The next morning we made our way home rather early. We planned to stop in the town of Ulladulla, just under an hour away. I chose to drive there so at least I could get used to driving again! We parked the car in an underground carpark to keep it as cool as possible, and then had breakfast at a cafe. I got the “smooshed avo” and it really looked like there was an entire garden on my avocado toast, haha.

An early morning view of a lake with some boats on it. The sky is bright blue. In the foreground are big concrete steps lined with grass. There are some large trees on the bank
The view for breakfast
A birds-eye view of a wooden table with two plates; one plate is served with greens and avocado on toast with poached eggs and feta; the other is served with two fried eggs on toast with bacon
Me: avocado toast; Nick: bacon and eggs. We are quite predictable

While we were in Ulladulla we stopped by a lighthouse, which also offered a nice view of the sea. I walked down a bushland trail next to it, and then began to run down it to “check it out” and report back to Nick. I missed a fork in the trail, and ended up messaging Nick a few minutes later, and he’d found the lookout that I had missed. ? I can be such an idiot. I didn’t see much else as I’d ran a couple hundred metres down the trail, and although I spotted some Australian flora, everything started to look largely the same and uninteresting, so I ran back to meet up with Nick again. ?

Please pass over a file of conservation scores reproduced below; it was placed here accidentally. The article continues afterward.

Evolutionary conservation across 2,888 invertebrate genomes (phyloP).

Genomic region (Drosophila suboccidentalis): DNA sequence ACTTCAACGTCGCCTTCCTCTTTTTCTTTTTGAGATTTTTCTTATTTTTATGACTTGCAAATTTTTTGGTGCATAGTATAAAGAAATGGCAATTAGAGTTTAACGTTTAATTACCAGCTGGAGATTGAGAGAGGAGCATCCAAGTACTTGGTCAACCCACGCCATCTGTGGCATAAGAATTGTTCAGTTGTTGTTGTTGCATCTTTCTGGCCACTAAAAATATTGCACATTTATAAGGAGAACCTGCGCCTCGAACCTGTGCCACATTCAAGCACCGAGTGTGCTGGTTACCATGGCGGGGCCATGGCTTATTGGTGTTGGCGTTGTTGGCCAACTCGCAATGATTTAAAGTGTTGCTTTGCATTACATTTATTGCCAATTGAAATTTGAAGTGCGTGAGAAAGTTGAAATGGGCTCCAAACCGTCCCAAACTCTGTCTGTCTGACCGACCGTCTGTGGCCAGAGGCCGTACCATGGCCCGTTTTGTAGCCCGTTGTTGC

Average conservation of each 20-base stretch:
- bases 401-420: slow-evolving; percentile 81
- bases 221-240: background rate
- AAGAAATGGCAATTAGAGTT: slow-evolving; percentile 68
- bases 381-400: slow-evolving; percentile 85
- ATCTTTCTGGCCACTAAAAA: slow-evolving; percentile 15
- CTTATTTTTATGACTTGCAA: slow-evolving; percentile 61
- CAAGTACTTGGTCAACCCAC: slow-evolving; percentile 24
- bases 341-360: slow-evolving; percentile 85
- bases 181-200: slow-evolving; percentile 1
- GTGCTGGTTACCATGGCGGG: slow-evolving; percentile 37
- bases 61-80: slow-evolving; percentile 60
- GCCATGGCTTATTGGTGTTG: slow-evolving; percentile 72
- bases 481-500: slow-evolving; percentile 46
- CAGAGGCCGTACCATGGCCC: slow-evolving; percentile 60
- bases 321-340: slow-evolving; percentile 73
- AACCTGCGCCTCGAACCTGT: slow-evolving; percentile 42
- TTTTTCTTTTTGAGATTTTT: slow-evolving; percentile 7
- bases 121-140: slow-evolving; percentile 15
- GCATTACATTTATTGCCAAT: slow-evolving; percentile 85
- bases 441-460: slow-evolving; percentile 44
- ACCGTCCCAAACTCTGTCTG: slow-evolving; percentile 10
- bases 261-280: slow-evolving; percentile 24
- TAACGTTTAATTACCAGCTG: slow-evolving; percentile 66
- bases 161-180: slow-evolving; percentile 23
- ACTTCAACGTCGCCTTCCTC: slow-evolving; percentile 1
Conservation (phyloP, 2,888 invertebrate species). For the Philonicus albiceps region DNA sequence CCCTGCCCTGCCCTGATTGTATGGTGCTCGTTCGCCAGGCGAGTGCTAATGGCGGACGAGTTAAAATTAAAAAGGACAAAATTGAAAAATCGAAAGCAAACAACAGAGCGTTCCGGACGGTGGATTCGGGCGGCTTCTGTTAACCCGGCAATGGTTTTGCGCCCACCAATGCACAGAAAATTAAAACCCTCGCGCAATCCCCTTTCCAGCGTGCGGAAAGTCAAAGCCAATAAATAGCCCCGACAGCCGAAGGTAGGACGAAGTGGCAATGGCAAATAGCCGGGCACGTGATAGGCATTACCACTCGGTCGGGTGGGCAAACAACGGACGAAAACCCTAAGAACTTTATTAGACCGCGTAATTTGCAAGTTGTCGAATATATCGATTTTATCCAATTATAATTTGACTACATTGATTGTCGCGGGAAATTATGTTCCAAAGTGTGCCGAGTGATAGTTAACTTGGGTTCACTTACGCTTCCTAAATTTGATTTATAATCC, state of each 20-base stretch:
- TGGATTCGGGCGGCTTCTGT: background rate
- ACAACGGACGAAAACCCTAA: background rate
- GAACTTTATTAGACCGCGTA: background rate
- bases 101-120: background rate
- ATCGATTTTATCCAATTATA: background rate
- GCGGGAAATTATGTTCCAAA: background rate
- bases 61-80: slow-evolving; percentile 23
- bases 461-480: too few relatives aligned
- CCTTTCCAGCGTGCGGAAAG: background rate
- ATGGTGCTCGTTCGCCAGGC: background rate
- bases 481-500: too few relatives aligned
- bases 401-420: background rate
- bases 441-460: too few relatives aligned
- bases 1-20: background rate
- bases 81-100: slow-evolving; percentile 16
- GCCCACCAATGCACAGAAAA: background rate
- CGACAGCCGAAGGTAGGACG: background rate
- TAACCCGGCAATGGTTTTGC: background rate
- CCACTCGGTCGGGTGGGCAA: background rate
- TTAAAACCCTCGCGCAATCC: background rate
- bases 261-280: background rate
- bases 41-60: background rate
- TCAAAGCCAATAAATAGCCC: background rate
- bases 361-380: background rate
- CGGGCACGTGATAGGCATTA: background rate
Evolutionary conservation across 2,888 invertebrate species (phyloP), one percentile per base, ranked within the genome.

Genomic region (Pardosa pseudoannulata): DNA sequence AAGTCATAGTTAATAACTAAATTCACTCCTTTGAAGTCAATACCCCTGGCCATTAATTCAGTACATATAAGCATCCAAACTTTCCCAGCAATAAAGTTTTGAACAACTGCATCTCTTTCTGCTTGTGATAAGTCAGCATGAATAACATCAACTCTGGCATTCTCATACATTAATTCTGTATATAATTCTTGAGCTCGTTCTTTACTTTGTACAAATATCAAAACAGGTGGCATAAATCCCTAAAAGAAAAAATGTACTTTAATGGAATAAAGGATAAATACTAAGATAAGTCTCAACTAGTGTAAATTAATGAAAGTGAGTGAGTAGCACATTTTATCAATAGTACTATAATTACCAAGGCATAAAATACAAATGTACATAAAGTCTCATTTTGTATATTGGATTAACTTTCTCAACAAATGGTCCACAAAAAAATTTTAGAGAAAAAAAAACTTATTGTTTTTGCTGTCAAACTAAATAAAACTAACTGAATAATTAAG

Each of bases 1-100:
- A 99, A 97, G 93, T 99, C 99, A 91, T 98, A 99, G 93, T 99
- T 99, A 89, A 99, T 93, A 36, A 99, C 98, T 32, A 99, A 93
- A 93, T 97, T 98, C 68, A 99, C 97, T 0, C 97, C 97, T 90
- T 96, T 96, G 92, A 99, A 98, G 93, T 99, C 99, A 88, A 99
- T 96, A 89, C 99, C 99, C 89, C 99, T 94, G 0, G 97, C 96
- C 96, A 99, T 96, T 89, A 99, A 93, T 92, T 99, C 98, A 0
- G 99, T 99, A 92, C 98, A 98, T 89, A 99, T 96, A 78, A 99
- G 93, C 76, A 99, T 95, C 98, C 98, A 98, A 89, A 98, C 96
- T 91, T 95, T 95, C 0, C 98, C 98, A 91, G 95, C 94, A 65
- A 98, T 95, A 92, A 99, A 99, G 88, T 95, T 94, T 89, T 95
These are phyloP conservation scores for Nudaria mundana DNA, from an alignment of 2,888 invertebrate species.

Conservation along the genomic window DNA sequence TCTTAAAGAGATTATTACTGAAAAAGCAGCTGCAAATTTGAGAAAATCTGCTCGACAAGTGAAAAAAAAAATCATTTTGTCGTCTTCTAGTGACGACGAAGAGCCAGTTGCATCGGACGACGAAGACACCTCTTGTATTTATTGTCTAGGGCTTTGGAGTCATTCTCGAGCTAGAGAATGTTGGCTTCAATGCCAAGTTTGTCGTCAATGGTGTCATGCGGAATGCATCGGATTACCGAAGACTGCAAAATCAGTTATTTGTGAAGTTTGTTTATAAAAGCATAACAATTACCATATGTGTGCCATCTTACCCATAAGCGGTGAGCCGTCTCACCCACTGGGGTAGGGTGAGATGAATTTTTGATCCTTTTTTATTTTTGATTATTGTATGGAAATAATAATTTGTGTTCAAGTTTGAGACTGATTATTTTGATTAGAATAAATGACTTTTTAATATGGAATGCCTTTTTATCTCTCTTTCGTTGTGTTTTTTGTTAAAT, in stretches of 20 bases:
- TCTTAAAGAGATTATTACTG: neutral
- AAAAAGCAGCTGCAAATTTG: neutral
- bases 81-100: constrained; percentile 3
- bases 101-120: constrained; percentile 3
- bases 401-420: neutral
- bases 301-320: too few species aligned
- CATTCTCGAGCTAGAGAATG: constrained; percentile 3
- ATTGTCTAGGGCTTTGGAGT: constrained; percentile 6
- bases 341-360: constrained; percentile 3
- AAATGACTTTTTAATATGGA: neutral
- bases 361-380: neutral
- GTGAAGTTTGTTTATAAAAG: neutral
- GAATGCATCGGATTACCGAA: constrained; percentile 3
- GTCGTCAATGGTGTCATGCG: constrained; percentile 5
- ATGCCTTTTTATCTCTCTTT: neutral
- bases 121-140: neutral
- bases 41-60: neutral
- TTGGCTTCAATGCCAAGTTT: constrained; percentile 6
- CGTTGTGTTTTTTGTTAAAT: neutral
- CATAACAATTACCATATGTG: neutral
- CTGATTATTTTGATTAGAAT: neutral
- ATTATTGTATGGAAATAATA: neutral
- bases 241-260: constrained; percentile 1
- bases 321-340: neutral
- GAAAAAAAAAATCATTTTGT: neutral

A white lighthouse in the middle of a dead-end road. The sky in the background is blue with streaks of clouds.
The lighthouse we stopped by in Ulladulla
A view of the ocean, with the sun reflecting strongly on the water’s surface. The water has some movement in it.
The view from around the lighthouse
A tall arch, made from wood, over a dirt path, with “Gari bagan” carved into a boomerang-shaped sign on top.
The entrance to the short trail near the lighthouse

We continued our drive hone, doing our best to put up with the extreme heat as midday grew closer. We stuck to buying drinks to keep us hydrated and refreshed, but we were also aware of the need for toilet breaks.

Since we were passing through Kiama, we stopped at the Kiama blowhole, a tourist attraction that is underwhelming the second time you see it. ? Nick recalled seeing it as a child. He said that even though he didn’t really remember it, upon seeing the blowhole, he said it was exactly how he remembered it. I didn’t remember if I’d seen it or if my family from Indonesia saw it when I was still in primary school and I only saw photos of it, but it looked somewhat familiar and was pretty much exactly as I’d expected.

A lighthouse with stairs leading up to it and a viewing platform. In the foreground are big rocks forming an uneven surface. The sky is blue with several clouds
The view of the lighthouse at Kiama
A woman with long dark hair in a ponytail, wearing sunglasses. She is dressed in a white top and checkered shorts and white shoes, and is standing on a big rocky surface with the ocean in the background
Thanks Nick for always taking nice photos of me ?

We thought we’d take a scenic (albeit longer) route on one leg of the trip, but it was a bit of a disappointment since we were just driving through suburban towns, past malls and big roads that weren’t much different from where we both grew up. Hahah.

Overall, we had a great trip away for the weekend. It was something different for us, and we got a taste of the south coast. We also thought about the possibility of visiting other towns in the region in the future. We also got the car looked at, so the air conditioning is much better now. ??